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AIPC: Melbourne Convention and Exhibition Centre Embraces the “Customer Journey’

by Peter King (pictured above)

These days convention centers need to put a major effort into staying ahead of the competition by understanding who their customers are and what’s important to them. At the MCEC, that has meant a specific initiative focusing on the customer journey that we undertook two years ago–a game changer for us, and a project that has generated great interest amongst other venues around the world. In fact, it is a piece of work that provides insights that impact all customer-facing businesses.

MCEC had built a thorough three year plan encompassing all parts of our business, resulting in a detailed series of goals, objectives and delivery strategies designed to help MCEC remain ahead of its competition. This is nothing different from what most businesses do these days. However, in our view, one critical element was missing–MCEC’s customers. We were historically operationally focused and prescriptive in the way we interacted with our stakeholders.

This needed to change. We felt we needed to become completely customer centric, with the needs and expectations of our customers driving every decision we made. This proved to be the most important decision we have made and has transformed our entire business-–our relationships, our understanding and our structure, including even our event delivery model.

The “customer journey” project had a very clear scope and sequence, which was:

  • To accurately define our key customers.
  • To outline their needs, desires and influences with respect to events–-effectively humanizing them and providing consistency across the business.
  • Mapping how they currently make decisions and interact with MCEC, and
  • Using those maps to identify clear opportunities to improve the customer experience, be that through service, communications, content, food and beverage etc.

Ultimately, we wanted to deconstruct our customers and their needs with precision, so we could determine the best way of satisfying their requirements. Faced with these four challenges, we took the following steps:

  1. First, we crafted a set of seven customer personas to create a common language and customer objectives within the business;
  2. Second, we mapped the various journeys taken by our customers.in their interactions with us;
  3. Third, we identified ideas for improving their respective customer experiences.

Each of these steps included a series of detailed actions. As a result of our findings, we reorganized our structure to ensure we provided assistance and support to customers at critical times in their particular journey with us. Our team has received constant positive feedback since this change, and we know that they now feel more empowered to provide immediate outcomes that satisfy our customers. Across the business, our post event survey results are at the highest levels we have ever seen.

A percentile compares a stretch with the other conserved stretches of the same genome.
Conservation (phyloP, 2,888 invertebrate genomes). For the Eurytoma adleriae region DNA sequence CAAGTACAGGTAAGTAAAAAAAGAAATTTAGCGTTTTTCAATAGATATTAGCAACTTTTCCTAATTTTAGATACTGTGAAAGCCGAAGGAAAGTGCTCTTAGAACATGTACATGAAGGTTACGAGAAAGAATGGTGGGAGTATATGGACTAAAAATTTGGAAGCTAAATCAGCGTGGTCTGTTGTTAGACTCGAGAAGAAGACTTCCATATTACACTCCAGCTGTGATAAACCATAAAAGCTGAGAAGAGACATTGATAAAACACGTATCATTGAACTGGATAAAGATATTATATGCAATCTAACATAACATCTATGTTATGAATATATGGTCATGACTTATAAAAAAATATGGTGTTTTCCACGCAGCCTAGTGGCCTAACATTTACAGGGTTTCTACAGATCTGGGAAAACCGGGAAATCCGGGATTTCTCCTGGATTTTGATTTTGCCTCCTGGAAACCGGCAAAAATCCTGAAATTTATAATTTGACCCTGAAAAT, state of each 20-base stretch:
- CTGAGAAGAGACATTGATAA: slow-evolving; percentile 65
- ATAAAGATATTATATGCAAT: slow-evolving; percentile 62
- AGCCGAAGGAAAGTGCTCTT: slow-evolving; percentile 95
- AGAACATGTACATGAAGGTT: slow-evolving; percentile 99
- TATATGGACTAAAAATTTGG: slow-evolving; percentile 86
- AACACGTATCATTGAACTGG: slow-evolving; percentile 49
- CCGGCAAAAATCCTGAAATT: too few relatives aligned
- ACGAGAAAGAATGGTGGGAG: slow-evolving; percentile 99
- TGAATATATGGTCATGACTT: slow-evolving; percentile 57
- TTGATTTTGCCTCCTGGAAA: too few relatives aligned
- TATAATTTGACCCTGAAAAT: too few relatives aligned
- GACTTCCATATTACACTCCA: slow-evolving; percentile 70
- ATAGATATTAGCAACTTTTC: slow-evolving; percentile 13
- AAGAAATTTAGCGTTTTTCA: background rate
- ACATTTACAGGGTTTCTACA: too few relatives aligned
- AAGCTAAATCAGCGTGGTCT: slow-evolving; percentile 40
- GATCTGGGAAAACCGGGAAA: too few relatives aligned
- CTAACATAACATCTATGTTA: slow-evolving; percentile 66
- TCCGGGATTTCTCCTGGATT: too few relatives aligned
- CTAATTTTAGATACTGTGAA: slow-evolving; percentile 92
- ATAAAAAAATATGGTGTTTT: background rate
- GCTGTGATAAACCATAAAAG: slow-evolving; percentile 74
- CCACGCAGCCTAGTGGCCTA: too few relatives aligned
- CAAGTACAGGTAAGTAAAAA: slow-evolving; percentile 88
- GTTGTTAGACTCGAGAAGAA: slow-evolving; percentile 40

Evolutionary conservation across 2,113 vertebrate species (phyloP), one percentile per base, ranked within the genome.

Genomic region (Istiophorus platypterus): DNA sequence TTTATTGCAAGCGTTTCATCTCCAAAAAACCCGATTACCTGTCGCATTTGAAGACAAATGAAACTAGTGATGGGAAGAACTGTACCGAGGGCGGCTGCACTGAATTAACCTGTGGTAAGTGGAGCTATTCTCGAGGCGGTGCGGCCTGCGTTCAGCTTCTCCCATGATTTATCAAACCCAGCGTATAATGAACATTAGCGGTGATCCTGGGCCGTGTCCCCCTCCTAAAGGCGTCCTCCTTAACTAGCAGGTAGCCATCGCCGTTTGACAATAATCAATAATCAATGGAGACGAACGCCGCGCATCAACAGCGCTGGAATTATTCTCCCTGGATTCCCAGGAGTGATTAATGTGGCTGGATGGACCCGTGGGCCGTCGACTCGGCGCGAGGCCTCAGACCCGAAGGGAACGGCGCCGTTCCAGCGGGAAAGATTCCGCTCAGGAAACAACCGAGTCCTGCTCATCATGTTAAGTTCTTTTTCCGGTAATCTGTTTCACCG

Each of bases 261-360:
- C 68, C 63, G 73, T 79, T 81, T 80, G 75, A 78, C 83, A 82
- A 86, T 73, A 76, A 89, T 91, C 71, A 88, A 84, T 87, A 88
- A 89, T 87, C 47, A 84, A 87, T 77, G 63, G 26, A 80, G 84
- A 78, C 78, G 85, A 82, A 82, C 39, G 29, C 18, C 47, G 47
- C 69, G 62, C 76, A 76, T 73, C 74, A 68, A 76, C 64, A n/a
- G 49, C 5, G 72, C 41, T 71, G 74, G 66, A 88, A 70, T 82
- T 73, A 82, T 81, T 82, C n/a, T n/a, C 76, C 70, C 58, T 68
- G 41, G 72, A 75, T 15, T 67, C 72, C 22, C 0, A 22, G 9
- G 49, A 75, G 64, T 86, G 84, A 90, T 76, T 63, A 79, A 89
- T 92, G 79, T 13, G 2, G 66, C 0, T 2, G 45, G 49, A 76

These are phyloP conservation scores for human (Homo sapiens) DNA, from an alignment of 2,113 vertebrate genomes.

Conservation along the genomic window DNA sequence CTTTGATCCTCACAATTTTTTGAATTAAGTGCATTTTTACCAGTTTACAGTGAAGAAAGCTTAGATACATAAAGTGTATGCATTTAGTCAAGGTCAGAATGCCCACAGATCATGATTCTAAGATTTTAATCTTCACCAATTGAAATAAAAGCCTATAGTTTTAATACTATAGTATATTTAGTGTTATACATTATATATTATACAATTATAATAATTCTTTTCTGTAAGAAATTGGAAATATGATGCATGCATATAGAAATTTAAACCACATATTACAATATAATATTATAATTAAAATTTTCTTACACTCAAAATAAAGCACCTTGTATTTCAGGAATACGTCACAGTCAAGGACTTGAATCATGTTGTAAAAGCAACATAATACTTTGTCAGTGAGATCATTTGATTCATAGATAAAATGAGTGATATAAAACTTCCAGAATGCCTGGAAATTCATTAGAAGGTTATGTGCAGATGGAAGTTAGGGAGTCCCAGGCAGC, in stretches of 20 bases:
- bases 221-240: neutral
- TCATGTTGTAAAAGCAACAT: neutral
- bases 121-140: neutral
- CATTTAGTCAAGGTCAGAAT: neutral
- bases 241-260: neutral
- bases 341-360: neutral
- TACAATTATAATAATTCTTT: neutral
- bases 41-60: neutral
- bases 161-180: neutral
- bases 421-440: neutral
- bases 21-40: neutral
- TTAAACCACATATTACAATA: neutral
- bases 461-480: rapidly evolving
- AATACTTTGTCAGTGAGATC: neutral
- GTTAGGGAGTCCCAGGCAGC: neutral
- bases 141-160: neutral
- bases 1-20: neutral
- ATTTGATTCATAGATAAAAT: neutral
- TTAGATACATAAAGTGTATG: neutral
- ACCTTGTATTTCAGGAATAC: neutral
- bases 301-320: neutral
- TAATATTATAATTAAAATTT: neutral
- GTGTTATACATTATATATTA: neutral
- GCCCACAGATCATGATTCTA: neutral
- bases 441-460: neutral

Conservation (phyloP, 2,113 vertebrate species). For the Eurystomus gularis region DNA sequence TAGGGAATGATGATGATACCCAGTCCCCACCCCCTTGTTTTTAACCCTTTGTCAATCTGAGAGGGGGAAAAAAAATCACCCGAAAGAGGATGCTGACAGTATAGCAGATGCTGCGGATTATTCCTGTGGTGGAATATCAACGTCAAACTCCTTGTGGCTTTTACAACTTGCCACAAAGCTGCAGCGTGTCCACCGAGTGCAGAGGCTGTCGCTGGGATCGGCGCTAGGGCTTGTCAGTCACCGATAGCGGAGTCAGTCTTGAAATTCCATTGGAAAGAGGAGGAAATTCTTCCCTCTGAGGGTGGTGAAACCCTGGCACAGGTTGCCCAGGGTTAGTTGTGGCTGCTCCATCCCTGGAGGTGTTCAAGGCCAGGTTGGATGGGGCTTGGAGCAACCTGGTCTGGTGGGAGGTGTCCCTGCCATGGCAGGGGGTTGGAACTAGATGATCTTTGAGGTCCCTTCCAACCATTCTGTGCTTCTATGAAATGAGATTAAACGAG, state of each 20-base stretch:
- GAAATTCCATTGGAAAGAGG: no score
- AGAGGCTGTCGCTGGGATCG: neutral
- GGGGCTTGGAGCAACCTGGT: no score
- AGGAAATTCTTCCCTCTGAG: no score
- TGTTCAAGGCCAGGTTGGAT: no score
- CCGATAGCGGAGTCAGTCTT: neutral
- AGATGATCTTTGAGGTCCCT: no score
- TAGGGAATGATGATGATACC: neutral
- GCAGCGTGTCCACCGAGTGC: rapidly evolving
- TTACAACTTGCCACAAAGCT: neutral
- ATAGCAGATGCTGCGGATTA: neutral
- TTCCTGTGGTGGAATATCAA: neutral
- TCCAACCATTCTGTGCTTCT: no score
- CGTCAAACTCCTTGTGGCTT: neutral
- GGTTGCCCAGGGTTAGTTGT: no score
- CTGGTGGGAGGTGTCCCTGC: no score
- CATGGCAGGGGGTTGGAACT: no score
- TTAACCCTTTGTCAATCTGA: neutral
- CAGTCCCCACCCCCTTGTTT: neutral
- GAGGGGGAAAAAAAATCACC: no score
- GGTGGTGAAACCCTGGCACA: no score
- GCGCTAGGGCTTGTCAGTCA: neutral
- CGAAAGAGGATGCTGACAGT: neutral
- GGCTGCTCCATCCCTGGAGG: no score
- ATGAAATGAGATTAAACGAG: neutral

Of course, the “customer journey” project is an ongoing one. We recently announced the launch of our customer portal, myMCEC, which is a direct result of our customer journey work and aims to ensure customers continue to find it easy to do business with MCEC. We are also soon to commence stage two of our customer journey understanding, as we all know our customer and visitor expectations are evolving very quickly. We have to reset our teams, continue to challenge them and improve our delivery performance every year.

Standing still is not an option-–and by basing our evolving structure and practices on very specific customer perspectives we are ensuring that changes will work to their greatest advantage!

Peter King, a member of the AIPC Board of Directors, is chief executive at the Melbourne Convention and Exhibition Centre.

AIPC, the International Association of Convention Centres, represents a global network of more than 185 leading centres in 60 countries with the active involvement of more than 900 management-level professionals worldwide. It is committed to encouraging and recognizing excellence in convention center  management, based on the diverse experience and expertise of its international representation, and maintains a variety of educational, research, networking and standards programs to achieve this. AIPC also celebrates and promotes the essential role of the international meetings industry in supporting economic, academic and professional development and enhancing global relations amongst highly diverse business and cultural interests. For more info, visit www.aipc.org or email marianne.de.raay@aipc.org.

This story originally appeared in the July/August issue of Exhibit City News, p. 56. For more pictures and original layout, visit http://issuu.com/exhibitcitynews/docs/ecnflipbook_julyaugust2018_web?e=16962537/62860459

 

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